An Overview of Cushing's Syndrome

Saima Andrabi   by Saima Andrabi, MS, Clinical Biochemistry    Last updated on August 1, 2019,

cushing’s syndrome overview


What is Cushing’s Syndrome?

Cushing's syndrome is a hormonal condition caused due to excessive levels of cortisol in the body. It can have severe and widespread effects on the body. Cushing ’s syndrome often results from using medications that lead to high levels of cortisol in the body. But there may be some other causes like a benign or cancerous tumor. Most people confuse Cushing's syndrome with Cushing's disease, although the two are related but they are not the same.

Cushing syndrome is a group of signs and symptoms caused due to hypercortisolism (abnormal levels of cortisol). Cortisol is a steroid hormone produced by adrenal glands. It breaks down proteins and fats and also stimulates liver glucose production. Cortisol helps the body in regulating blood pressure, to control inflammation and also to react against physical and emotional stress.

Cushing’s disease has been found to be one of the causes of Cushing's syndrome. It is a rare condition caused due to a pituitary adenoma (a non-cancerous tumor in the pituitary gland) which releases high levels of a hormone known as adrenocorticotropic hormone (ACTH). Excessive levels of ACTH trigger high levels of cortisol and therefore result in a variety of symptoms.

Signs and Symptoms of Cushing’s Syndrome

Signs and symptoms of Cushing's syndrome vary among people. People who have excessive levels of cortisol from a very long time are likely to have clear signs of the disorder, including:

  • Weight gain
  • Thin arms and legs
  • A round face
  • Increased fat around the base of the neck
  • A fatty hump between the shoulders
  • Easy bruising
  • Wide purple stretch marks on the body mainly abdomen, breasts, hips, and under the arms
  • Severe fatigue
  • Muscle weakness
  • Depression, anxiety and irritability
  • Loss of emotional control
  • Cognitive difficulties
  • New or worsened high blood pressure
  • Headache
  • Increased pigmentation of the skin
  • Bone loss, leading to fractures over time
  • impaired growth (In children)

Cushing’s syndrome is usually difficult to detect because not everyone with this syndrome experience these symptoms. Sometimes, men, women and children with Cushing’s syndrome show certain specific symptoms. Men may experience decreased libido and fertility and also erectile dysfunction. Children are obese and grow slowly as compared to other normal children. Women may experience excessive hair growth on their face (hirsutism), neck, chest, abdomen, and thighs and also irregular or absent menstrual periods.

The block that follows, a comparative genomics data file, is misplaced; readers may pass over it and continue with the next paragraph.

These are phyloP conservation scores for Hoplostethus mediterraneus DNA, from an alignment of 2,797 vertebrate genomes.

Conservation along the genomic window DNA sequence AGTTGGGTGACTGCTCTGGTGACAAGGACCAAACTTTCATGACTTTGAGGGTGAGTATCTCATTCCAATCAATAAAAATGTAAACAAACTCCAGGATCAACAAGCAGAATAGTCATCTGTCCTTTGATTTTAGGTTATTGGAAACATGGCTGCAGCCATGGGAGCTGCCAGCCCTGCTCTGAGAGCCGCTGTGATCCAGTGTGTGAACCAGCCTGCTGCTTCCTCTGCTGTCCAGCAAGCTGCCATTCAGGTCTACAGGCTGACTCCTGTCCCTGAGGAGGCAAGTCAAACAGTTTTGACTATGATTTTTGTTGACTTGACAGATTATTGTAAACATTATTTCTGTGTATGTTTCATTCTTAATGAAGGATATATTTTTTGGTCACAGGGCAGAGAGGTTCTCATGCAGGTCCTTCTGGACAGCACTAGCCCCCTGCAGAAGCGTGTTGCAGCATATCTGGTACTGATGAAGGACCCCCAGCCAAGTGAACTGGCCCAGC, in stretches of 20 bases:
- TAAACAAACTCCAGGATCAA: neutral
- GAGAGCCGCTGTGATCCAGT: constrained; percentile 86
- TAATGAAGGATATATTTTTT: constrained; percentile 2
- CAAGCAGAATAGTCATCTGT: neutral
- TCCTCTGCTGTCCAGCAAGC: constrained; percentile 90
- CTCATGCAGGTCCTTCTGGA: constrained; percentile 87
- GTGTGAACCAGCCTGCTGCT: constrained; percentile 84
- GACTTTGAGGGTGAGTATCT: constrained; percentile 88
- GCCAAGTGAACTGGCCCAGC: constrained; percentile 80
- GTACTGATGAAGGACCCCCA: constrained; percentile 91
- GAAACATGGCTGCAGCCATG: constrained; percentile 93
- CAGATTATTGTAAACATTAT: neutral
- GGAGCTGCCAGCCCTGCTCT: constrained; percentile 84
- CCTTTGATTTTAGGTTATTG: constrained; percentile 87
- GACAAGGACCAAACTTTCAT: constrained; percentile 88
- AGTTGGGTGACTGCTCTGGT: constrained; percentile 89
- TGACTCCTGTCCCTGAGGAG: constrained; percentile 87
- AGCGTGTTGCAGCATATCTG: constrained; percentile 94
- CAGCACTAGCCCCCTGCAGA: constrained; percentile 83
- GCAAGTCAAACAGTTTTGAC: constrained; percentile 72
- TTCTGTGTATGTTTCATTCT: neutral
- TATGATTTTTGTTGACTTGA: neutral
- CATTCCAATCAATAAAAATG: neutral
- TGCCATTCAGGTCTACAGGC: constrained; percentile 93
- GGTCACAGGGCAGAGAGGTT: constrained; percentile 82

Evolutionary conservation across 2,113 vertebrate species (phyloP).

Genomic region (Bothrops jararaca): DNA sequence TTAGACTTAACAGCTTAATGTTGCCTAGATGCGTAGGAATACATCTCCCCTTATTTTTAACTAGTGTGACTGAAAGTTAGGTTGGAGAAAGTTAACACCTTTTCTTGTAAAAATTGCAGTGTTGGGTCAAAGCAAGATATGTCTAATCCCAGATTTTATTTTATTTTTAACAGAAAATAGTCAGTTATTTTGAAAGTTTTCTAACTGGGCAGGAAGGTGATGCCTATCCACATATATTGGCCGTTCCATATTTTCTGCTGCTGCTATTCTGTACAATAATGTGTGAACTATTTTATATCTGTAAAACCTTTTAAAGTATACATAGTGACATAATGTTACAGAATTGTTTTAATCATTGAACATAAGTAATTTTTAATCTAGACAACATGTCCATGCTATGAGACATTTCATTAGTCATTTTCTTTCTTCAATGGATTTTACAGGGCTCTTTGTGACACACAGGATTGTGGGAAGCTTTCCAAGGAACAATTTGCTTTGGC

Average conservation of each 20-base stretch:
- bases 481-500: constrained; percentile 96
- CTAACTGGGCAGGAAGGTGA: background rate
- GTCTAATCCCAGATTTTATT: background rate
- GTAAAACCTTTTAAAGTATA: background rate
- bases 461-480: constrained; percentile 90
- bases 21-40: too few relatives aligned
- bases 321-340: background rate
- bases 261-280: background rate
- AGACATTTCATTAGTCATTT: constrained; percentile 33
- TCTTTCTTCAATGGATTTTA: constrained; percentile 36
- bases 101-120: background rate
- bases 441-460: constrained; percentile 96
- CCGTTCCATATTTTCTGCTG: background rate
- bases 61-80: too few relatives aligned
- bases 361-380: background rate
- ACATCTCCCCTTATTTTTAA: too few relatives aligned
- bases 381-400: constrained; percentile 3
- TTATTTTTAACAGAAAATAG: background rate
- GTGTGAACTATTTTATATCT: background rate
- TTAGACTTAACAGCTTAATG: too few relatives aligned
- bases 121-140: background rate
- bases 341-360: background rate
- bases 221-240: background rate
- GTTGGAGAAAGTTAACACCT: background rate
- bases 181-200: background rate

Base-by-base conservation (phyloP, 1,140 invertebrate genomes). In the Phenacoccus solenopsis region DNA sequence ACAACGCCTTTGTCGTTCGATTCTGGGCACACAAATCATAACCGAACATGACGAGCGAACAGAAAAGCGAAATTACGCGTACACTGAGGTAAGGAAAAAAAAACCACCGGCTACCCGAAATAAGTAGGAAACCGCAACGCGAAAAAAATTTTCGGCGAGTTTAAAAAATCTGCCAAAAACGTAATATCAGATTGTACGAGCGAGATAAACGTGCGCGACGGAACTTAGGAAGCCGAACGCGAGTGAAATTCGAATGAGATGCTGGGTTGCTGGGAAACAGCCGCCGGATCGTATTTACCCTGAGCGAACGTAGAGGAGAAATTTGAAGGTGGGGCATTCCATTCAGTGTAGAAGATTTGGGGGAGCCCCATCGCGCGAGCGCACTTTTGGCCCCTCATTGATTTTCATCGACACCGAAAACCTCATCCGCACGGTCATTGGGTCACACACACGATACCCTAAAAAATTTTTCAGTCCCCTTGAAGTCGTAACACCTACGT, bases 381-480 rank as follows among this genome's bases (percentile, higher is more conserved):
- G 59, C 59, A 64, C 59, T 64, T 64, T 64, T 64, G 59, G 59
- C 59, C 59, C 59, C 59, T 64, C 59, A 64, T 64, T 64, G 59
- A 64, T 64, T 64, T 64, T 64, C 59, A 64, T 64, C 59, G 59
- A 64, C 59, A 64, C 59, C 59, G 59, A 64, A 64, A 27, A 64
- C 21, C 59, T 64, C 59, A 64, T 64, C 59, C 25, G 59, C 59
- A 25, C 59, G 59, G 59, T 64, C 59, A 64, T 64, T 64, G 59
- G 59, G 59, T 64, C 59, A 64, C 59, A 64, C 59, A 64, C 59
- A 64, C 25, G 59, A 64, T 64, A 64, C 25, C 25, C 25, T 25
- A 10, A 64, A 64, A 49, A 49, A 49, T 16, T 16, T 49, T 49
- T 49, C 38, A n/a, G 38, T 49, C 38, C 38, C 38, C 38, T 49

Causes of Cushing’s Syndrome

The most common cause of Cushing’s syndrome is the prolonged and high-dose use of the cortisol-like glucocorticoids also known as steroids or prednisone. These medicines are generally used to treat some medical conditions like asthma, rheumatoid arthritis, joint pain, and lupus. Besides, glucocorticoids are used to suppress the immune system after an organ transplant to keep the body from rejecting the new organ. Mostly, people develop Cushing’s syndrome because their bodies make excess cortisol. There are several types of tumors that can cause the body to make excess cortisol such as pituitary tumors, ectopic ACTH-producing tumors, and adrenal tumors.

Pituitary Tumors

Pituitary gland is a pea size gland present at the base of the brain. Normally, pituitary makes adrenocorticotropic hormone (ACTH) and other hormones and ACTH tell the adrenal glands to make cortisol. Some pituitary tumors or pituitary adenomas result in excessive production of ACTH which in turn causes the adrenals to make too much cortisol. It has been found that pituitary tumors that make excess ACTH cause 8 out of 10 cases of Cushing’s syndrome and such type of Cushing’s syndrome is called Cushing’s disease.

Ectopic ACTH-Producing Tumors

There are some tumors that develop outside the pituitary gland known as ectopic ACTH-producing tumors. These tumors can also produce ACTH and such a condition is called ectopic ACTH syndrome. These tumors mostly occur in the lungs. Besides, they can also occur in the pancreas, thyroid, and thymus. Ectopic tumors may be cancerous.

Adrenal Tumors

Sometimes, there is a tumor on the adrenal gland itself which makes excessive cortisol. Adrenal tumors are mostly benign but sometimes they can be cancerous.

Familial Cushing Syndrome

One of the possible causes of Cushing’s syndrome is familial Cushing syndrome. Cushing syndrome is not usually inherited, but it is possible to have an inherited tendency to develop tumors of the endocrine glands.